Siem Reap is safer to walk around then most towns and cities in the U.K. and you should have no problems but obvisiously do not go around with lots of valuables on you.
Phnom Penh you need to be more wary in the evenings but during the day you should have no problems.
A flight from Bangkok to Siem Reap is at least 130$.
If you want to go overland then take the bus to the border then take a taxi from Poipet for around 45$ and the taxi should take 3-4hrs depending on the road conditions. You probably will meet someone on the bus who you can share the taxi with. Do not take the bus all the way from Bangkok to Siem Reap as you will be scammed at least 5 times.
The visa is only 20$ at border not 1000 baht or 25$, if they say more then 20$ tell them politely that the Embassy told you it was only 20$. There is no express service to get through immigration cheaper. You do not pay for anything else at the border either like a medical certificate.
If you get the tour bus from Khoasan road then it will stop at a restaurant 4km from the border, flag down a tuk tuk from here to the border for 60 baht otherwise you will wait a couple of hours while they scam the other travellers on the bus.
Siem Reap is very safe and you will have a great time.
You have chosen to visit (in my opinion) one of the most fascinating countries in the world. I was there for little more than a month and I have travelled in big cities as well as small villages. I flew directly from Australia to Phnom Penh and then started my trip from there. I never had a problem with law, infrastructures and people. I found it one of the easiest country to travel within. Obviously you don't have to be pretentious, full of preconcepts and snob. If you are open minded and enthusiast about Asia and its people you will love this wonderful country. What I loved the most was the people, I felt like home, so friendly! But I also loved the beach side and its lifestye (make sure you save some time to go to Sihanoukville, I was almost deciding to migrate there ) . And please make sure you visit the country side and its enchanting green rice fields. Good luck with your trip and should you need any info please message me.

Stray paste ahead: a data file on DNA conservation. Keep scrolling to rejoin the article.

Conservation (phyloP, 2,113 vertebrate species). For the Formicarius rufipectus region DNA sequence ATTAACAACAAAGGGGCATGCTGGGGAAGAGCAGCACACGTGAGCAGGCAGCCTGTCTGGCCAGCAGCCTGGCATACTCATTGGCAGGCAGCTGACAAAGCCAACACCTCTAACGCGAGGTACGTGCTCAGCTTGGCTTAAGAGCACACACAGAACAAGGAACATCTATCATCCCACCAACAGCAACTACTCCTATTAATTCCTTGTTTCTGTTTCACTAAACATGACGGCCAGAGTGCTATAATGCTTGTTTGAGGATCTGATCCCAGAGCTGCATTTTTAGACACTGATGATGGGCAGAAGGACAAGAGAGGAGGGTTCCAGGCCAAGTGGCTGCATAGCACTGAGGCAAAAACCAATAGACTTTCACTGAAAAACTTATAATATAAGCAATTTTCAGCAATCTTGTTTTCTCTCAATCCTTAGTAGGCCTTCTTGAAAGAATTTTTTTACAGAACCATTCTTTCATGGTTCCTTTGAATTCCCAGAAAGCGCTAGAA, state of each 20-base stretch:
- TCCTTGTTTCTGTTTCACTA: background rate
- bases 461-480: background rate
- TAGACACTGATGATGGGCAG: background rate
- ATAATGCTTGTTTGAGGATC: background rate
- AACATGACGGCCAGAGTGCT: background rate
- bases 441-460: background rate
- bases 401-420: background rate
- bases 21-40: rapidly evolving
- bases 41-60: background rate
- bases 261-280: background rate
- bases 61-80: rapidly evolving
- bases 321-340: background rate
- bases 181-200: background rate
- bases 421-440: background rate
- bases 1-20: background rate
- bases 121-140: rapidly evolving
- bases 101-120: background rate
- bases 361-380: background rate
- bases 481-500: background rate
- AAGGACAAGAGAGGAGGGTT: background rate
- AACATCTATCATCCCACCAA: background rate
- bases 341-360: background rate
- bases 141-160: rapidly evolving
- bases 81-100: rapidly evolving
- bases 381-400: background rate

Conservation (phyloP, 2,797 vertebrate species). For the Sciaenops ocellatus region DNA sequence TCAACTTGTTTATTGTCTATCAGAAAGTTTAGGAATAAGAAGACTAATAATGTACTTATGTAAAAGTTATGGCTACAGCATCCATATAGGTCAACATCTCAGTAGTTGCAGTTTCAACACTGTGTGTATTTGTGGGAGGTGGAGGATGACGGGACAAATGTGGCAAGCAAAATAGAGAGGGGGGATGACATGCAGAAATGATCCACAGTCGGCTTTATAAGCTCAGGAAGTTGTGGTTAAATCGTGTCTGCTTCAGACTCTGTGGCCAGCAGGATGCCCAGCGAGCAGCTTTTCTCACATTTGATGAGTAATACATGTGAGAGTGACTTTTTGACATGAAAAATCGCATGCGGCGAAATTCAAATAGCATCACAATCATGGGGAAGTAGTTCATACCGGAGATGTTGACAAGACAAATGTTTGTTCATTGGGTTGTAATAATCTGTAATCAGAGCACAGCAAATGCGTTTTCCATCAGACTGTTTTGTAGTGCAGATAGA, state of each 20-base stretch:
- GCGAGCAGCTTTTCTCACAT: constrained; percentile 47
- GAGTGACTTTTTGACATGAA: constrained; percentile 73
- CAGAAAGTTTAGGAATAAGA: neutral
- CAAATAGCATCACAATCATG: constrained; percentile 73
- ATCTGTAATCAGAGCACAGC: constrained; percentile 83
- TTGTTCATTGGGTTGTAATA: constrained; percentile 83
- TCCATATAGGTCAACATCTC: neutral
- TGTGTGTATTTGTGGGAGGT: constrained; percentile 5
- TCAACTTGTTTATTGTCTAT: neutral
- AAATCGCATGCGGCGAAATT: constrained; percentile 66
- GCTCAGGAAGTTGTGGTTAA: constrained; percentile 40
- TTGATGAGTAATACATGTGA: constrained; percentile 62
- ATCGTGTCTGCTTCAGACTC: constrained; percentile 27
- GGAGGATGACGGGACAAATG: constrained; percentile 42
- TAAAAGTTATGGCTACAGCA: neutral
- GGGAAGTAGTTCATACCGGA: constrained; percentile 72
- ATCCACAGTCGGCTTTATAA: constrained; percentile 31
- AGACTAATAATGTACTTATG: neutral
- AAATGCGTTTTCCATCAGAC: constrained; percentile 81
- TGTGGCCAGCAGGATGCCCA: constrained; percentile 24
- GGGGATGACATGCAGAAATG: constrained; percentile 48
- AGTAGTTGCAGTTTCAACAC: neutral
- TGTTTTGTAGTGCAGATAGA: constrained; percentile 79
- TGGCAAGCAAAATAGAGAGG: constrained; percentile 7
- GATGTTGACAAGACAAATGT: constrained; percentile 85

I'm on my own right now in Phnom Penh. Last night I got lost in the backstreets on my own for about an hour. I stopped into a cafe and asked directions via lonely planet and a selection of maps (I didnt know where on the map I was, since the small road names aren't posted). Despite the language barrier, they were glad to help.
Just keep your wits about you, if the alley to your guesthouse looks dark and eerie, take the a detour along a well lit street. I've had minor incidents in Thailand with locals, and with fellow male travellers in Lao. Try not go out alone, it's easy to meet people! Plus the Khmer people love to try and talk the little english they know, they're so friendly.
Ohhh but I do have a question to everyone else. I've heard that Sihoukenville is very dangerous and corrupt. A girl told me numerous horror stories while she was there because the police are easily paid off by theives, criminals and pedophiles. But from others I've heard it's an amazing, beautiful beach place.
Anyone had any good/bad experiences? Most likely I'd be heading there on my own.
Hi guys -
I lived in Cambodia for about a year and a half and in Sihanoukville for about 6 months and never had any problems. In fact I felt safer there and in Phnom Penh than I do in the UK - less drunken idiots around anyway. There is a lot of corruption around everywhere in Cambodia, but then that's par for the course in many developing countries. The really dodgy area in Sihanoukville is around the brothel area near the port, as you can imagine it's not the nicest of places to go. But apart from that, Sihanoukville has some amazing beaches and friendly guesthouses and locals. And if you can find anyone that's running trips to the islands off the coast around there, they are absolutely, mindblowingly beautiful.
As always, in these places (and anywhere in the world - just think about London on a friday night) it all boils down to a mixture of luck and judgement. Sometimes you're just plain unlucky. But most of the time, unpleasant situations are easily avoided by taking sensible precautions - arrive during the day, spend some time sussing the place out before you go out on your own in the middle of the night, try and take a motodop that you know, and trust your intuition at all times. If it feels wrong, leave. You know the drill.
Take care and have fun,